Broyles: Embarking on a year of baking exploration


The holiday season — and watching my first episodes of “The Great British Baking Show” — have me thinking a lot about baking and how much it can vary from house to house, country to country.

The sponges, cakes and confections on that show, which is now on Netflix, are so different than what we typically bake here.

The home baker contestants compete by making baked goods I’ve never heard of or ones that never would have crossed my mind to make at home: French specialties, such as eclairs, canapé and trifiles, and English staples, like cherry cakes (iced Bundt cake with cherries, I learned), tea loaves (banana bread meets raisins meets fruitcake), filled buns (like unrolled, filled cinnamon rolls), flapjacks (oatmeal cookies, not pancakes) and biscuits, which aren’t much like the cookies we Americans spent all last month devouring.

Baking, like language and other expressions of culture, evolves as it travels, and I’m fascinated to think about how the baked goods I consider staples became so ingrained into my life. Brownies, sheet cakes, no-bake cookies, chocolate chip cookies and blueberry muffins are all Midwestern staples that have roots I’ll be untangling for the rest of my days.

Truth be told, like cooking, I wish I made more time for baking, especially outside the holiday season. When I do bake, I can get stuck in a rut, baking the same no-knead bread I fell in love with a few years ago or the applesauce muffins I used to wake up smelling on the coldest winter days in Missouri.

To help nudge a little exploration in the baking arts, we are embarking on a year of baking new things. I’m challenging myself, and I’d like to hear about your baking rituals and efforts, too.

To kick things off, I wanted to share my family’s beloved applesauce muffin recipe, as well as a new-to-me cherry muffin recipe that I made last week.

The cherry muffin recipe comes from James Briscione, the director of culinary development at the Institute of Culinary Education. The chef recently wrote a cookbook of essential techniques and recipes called “The Great Cook” (Oxmoor House, $29.95) that includes a trio of muffin recipes and the reminder that the key to really great muffins is not overmixing the batter.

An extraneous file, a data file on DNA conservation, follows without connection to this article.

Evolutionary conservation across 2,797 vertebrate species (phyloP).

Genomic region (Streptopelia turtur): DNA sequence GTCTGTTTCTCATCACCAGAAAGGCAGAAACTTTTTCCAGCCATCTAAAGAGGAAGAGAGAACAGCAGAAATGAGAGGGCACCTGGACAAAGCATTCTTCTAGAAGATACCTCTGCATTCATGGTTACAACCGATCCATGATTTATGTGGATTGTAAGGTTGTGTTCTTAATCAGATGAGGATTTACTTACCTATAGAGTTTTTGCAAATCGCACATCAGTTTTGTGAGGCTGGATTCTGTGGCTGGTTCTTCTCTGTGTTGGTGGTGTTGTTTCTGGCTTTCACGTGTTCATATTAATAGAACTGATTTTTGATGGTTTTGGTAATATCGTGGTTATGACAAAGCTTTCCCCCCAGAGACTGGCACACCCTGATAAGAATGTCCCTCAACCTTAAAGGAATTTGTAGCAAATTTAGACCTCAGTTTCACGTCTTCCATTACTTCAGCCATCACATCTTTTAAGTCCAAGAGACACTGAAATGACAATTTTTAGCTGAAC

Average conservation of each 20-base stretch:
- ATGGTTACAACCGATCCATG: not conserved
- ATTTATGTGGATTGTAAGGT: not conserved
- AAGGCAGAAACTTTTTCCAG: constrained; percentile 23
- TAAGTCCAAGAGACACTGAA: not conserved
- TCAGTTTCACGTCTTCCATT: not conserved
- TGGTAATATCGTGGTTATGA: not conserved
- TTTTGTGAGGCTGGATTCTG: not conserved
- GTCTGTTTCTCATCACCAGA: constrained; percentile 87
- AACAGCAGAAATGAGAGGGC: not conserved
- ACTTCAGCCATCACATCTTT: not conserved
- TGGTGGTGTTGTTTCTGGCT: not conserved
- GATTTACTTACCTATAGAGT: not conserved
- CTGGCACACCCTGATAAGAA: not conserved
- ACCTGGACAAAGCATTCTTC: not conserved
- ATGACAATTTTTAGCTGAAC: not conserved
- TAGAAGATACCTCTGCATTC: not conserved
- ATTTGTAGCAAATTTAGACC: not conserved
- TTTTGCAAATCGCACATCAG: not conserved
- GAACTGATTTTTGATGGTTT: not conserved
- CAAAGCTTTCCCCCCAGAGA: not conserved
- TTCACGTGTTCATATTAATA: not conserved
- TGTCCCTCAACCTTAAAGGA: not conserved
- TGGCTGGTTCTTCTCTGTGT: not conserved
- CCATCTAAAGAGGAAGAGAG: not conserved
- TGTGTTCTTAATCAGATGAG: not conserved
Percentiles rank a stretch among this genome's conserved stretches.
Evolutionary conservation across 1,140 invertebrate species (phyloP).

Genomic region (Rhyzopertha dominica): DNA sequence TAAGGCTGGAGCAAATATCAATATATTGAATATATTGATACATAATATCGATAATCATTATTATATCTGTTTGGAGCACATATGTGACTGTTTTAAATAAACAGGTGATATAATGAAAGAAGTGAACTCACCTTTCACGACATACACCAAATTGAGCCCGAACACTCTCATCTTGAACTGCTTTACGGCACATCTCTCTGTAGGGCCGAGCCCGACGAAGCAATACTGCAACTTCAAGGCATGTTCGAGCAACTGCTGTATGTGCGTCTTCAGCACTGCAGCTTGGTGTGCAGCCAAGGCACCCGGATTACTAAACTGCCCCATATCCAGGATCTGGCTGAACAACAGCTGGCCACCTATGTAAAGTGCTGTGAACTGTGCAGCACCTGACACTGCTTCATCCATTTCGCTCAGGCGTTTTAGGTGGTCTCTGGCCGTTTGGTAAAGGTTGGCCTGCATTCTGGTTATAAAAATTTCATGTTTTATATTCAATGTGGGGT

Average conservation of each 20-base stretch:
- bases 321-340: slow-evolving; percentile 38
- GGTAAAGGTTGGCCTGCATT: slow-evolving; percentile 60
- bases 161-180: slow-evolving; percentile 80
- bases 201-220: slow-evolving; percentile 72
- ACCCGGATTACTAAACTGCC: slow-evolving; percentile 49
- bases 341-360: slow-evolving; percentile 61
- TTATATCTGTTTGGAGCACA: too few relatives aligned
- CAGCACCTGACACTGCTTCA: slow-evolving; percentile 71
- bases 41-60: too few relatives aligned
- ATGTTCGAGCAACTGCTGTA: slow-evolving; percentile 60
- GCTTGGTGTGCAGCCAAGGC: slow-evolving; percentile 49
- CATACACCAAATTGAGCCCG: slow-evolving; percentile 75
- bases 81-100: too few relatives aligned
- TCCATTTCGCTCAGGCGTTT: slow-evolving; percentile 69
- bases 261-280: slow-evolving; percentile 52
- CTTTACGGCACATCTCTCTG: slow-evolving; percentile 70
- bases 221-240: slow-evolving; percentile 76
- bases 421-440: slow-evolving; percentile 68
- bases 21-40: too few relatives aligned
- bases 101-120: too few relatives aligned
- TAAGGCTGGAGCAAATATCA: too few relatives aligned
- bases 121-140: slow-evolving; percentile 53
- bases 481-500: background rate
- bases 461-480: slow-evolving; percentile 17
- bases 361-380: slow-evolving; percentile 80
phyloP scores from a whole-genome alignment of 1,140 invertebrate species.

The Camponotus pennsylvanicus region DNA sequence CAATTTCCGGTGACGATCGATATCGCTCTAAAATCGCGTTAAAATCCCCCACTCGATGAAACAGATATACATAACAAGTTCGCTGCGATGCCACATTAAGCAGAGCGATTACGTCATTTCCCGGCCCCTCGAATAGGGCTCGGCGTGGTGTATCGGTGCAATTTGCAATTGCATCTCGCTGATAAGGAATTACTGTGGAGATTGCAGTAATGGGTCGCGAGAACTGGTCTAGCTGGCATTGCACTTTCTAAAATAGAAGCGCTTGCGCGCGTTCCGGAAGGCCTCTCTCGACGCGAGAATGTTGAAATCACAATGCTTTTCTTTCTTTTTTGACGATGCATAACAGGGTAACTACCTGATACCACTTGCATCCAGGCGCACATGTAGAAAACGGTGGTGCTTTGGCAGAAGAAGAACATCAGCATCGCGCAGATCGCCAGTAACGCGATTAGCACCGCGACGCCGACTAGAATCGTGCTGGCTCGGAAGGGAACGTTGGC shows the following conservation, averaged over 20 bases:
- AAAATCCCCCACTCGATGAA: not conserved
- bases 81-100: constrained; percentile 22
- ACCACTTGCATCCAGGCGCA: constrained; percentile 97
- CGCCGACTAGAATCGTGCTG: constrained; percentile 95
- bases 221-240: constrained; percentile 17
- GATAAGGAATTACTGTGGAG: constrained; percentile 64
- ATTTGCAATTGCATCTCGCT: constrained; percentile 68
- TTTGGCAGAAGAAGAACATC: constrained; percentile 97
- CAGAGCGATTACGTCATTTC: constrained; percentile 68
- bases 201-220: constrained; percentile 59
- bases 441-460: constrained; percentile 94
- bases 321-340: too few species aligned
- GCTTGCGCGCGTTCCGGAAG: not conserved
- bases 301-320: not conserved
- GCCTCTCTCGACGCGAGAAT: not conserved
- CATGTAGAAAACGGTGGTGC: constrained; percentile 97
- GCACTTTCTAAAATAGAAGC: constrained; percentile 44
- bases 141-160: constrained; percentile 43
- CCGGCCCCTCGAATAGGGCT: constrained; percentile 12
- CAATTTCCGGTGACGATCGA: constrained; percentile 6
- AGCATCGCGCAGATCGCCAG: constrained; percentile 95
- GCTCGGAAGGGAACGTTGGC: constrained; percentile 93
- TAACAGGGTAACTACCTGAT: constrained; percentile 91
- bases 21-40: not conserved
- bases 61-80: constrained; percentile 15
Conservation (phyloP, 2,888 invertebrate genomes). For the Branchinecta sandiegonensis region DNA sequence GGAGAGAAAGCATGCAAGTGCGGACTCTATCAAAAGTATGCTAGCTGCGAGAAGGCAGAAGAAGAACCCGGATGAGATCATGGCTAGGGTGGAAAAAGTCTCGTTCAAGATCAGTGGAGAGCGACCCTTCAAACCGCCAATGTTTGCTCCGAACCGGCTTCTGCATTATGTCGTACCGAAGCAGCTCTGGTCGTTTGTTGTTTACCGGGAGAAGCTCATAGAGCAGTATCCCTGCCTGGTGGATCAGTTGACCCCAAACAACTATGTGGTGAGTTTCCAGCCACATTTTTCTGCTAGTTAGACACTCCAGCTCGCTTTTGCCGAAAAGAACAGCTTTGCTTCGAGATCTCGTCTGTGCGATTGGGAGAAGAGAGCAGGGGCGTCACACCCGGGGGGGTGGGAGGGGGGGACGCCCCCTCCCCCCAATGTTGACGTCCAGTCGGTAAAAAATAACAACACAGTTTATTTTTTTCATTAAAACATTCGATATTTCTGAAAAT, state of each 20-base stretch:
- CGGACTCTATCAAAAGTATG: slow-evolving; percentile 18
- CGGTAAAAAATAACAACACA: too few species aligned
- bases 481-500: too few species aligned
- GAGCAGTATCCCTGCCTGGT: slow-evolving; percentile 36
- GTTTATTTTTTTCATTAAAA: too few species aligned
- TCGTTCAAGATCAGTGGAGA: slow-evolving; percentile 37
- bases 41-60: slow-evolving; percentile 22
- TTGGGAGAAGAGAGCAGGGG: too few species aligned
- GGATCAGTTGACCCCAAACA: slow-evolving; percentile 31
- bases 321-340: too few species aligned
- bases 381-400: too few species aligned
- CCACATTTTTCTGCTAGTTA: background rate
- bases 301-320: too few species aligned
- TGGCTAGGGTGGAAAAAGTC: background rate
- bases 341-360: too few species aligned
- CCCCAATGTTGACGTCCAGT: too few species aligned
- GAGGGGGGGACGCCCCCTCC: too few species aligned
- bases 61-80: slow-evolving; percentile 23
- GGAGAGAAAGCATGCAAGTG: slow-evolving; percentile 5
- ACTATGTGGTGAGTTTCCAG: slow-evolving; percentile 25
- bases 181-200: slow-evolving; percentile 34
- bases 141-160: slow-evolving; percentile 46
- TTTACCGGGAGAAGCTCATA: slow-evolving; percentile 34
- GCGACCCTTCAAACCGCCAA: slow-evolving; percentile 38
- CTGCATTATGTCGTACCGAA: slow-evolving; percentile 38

Cupcakes are made by creaming butter and sugar together, but most muffins rely on an egg mixed with oil or, in the case of my favorite childhood muffins, applesauce for moisture. With a denser crumb, muffins can hold whatever fruit and nuts you throw in them, but if you stir the mixture too much, it will create too much gluten.

I really wanted to make the cherry wheat germ muffins from the book, but my local Sprouts didn’t have wheat germ, and there wasn’t a chance I was going to another grocery store for some when I knew the flaxseed meal sitting there in the barrel would do the trick.

The muffins came together in about as much time as it takes to brew a pot of coffee, and I avoided the cardinal sin of mixing too much. As I stirred, I realized that muffins aren’t that unlike pancakes. Each are made with flour, oil, eggs and leavening, but one’s a thicker batter, so let that help spark your creativity when you’re making either one. (Cherry flaxseed pancakes, anyone?)

One truth about baking is that you can rarely eat all of what you bake yourself. Even with two of the biggest sweet tooth kids in Austin in my house, there are always leftovers. Right before Christmas, I made some of the best oatmeal cookies ever with the intention of giving them to my neighbors and friends just before the winter break.

That kind of gesture we tend to do more often during the holidays, but I know plenty of year-round baking angels out there. People like Sharon Bright, who bakes for Hospice Austin once a week. Every Tuesday, she bakes. It’s just part of her routine.

People like my friend Jennie Chen, who almost always has something sweet in her hands to give you when you see her.

Another friend bakes brownies from scratch just because and then shares with the families for whom she nannies.

I’d like for baking to be more like that in my life, even if I can’t ever bake my way onto a reality TV show.



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